The Second Day of Christmas

John 1:18

No one has ever seen God, but the one and only Son, who is himself God and is in the closest relationship with the Father, has made him known. (John 1:18)

Have you ever marvelled at the beauty of a sunset, or been stopped in your tracks at night by a clear, starlit sky? Have you ever had a hunch that there might be a greater being who created this wonderful universe we live in? If so, have you ever wondered how this greater being could be known?

Many people will tell you to forget it, but Jesus came to tell you that your hunch is right.

We can’t see God with our eyes. We can’t find him with a telescope. In fact, we can’t search him out at all. But on that first Christmas Day when that baby was born, it was God himself who had come into our world. He had come to make himself known; to show us how wonderful he is and how precious to him we are.

It turns out that he’s our Creator and that he made us to live in relationship with him. It turns out that knowing him is the way to find true, deep, never-ending joy.

The First Day of Christmas

Luke 2:11

‘Today in the town of David a Saviour has been born to you; he is the Messiah, the Lord.’ (Luke 2:11)

Roughly 2,000 years ago, in a small town called Bethlehem, less than 10 kilometres from Jerusalem, a baby was born who would change history forever. He is described here as Saviour, Messiah, and Lord.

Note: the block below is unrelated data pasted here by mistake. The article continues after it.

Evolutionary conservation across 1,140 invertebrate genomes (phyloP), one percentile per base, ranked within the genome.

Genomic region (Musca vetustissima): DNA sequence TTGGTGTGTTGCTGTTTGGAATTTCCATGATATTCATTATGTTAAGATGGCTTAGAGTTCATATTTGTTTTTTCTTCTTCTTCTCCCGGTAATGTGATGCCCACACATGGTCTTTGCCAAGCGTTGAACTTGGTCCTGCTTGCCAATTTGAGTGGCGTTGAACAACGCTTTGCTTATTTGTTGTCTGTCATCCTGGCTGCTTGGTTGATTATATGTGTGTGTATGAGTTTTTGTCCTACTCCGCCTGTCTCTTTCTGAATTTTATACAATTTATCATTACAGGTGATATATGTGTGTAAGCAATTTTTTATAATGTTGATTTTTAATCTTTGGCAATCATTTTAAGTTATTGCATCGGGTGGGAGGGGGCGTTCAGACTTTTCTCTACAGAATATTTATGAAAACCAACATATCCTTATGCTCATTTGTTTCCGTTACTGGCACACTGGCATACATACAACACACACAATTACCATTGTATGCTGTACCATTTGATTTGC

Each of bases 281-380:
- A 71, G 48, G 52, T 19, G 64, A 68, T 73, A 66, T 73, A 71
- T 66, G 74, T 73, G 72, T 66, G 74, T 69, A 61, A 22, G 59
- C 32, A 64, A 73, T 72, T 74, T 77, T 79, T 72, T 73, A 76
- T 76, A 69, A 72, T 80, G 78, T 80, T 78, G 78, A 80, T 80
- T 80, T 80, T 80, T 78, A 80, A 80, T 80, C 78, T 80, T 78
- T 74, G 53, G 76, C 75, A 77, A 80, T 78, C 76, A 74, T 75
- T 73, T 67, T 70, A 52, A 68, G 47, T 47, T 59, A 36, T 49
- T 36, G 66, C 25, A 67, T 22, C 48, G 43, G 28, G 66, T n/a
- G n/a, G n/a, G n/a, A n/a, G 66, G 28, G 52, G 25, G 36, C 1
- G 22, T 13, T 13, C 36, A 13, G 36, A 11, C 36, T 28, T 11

His birth was part of the greatest rescue mission the world has ever seen. He came to save us from God’s condemnation for our sin, to remove our burden of guilt and shame, and to restore us to a loving relationship with the God who made us.

He is God’s king, or Messiah, who rules over God’s kingdom. He invites us to join his kingdom by trusting him with our lives. He loves us more than we can dream, and knows us better than we know ourselves. If we will listen to him, he will lead us in God’s ways, which are full of goodness and blessing.

Amazingly, this tiny baby is God in person. He became one of us so that we might know him personally as Lord. He is God  ‘in the flesh’ and deserves our worship and praise.